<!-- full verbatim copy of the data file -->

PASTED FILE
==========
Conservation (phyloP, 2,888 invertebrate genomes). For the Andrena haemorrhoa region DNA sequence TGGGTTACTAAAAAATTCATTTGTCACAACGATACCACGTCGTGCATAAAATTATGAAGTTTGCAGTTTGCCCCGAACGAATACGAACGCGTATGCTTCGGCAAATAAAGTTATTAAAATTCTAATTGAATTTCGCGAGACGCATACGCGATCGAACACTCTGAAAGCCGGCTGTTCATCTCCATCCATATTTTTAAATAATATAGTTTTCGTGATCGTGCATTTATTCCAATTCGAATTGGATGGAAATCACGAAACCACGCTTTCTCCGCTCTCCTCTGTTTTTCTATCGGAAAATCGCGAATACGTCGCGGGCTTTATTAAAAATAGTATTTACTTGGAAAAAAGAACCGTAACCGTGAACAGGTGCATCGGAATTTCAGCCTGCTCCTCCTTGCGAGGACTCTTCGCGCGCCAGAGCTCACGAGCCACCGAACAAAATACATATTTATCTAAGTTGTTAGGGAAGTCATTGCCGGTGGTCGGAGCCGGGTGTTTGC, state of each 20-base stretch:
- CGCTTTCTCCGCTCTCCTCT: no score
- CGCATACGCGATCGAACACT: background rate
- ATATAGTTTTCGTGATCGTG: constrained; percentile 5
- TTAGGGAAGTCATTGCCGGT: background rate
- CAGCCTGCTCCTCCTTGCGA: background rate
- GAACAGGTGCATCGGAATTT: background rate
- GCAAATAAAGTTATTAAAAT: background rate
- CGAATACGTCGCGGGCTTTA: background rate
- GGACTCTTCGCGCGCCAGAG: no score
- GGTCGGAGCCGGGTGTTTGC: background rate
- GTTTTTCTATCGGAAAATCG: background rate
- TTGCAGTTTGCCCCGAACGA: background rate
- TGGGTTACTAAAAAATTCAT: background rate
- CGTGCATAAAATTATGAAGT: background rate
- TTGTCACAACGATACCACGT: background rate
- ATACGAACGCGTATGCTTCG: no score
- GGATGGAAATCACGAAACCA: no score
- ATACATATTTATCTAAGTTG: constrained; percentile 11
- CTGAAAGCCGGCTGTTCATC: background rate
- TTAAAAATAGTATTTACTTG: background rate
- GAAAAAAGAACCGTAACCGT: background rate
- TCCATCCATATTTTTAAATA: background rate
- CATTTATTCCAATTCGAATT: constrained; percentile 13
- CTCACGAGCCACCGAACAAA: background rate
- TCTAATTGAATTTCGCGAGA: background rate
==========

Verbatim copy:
Conservation (phyloP, 2,888 invertebrate genomes). For the Andrena haemorrhoa region DNA sequence TGGGTTACTAAAAAATTCATTTGTCACAACGATACCACGTCGTGCATAAAATTATGAAGTTTGCAGTTTGCCCCGAACGAATACGAACGCGTATGCTTCGGCAAATAAAGTTATTAAAATTCTAATTGAATTTCGCGAGACGCATACGCGATCGAACACTCTGAAAGCCGGCTGTTCATCTCCATCCATATTTTTAAATAATATAGTTTTCGTGATCGTGCATTTATTCCAATTCGAATTGGATGGAAATCACGAAACCACGCTTTCTCCGCTCTCCTCTGTTTTTCTATCGGAAAATCGCGAATACGTCGCGGGCTTTATTAAAAATAGTATTTACTTGGAAAAAAGAACCGTAACCGTGAACAGGTGCATCGGAATTTCAGCCTGCTCCTCCTTGCGAGGACTCTTCGCGCGCCAGAGCTCACGAGCCACCGAACAAAATACATATTTATCTAAGTTGTTAGGGAAGTCATTGCCGGTGGTCGGAGCCGGGTGTTTGC, state of each 20-base stretch:
- CGCTTTCTCCGCTCTCCTCT: no score
- CGCATACGCGATCGAACACT: background rate
- ATATAGTTTTCGTGATCGTG: constrained; percentile 5
- TTAGGGAAGTCATTGCCGGT: background rate
- CAGCCTGCTCCTCCTTGCGA: background rate
- GAACAGGTGCATCGGAATTT: background rate
- GCAAATAAAGTTATTAAAAT: background rate
- CGAATACGTCGCGGGCTTTA: background rate
- GGACTCTTCGCGCGCCAGAG: no score
- GGTCGGAGCCGGGTGTTTGC: background rate
- GTTTTTCTATCGGAAAATCG: background rate
- TTGCAGTTTGCCCCGAACGA: background rate
- TGGGTTACTAAAAAATTCAT: background rate
- CGTGCATAAAATTATGAAGT: background rate
- TTGTCACAACGATACCACGT: background rate
- ATACGAACGCGTATGCTTCG: no score
- GGATGGAAATCACGAAACCA: no score
- ATACATATTTATCTAAGTTG: constrained; percentile 11
- CTGAAAGCCGGCTGTTCATC: background rate
- TTAAAAATAGTATTTACTTG: background rate
- GAAAAAAGAACCGTAACCGT: background rate
- TCCATCCATATTTTTAAATA: background rate
- CATTTATTCCAATTCGAATT: constrained; percentile 13
- CTCACGAGCCACCGAACAAA: background rate
- TCTAATTGAATTTCGCGAGA: background rate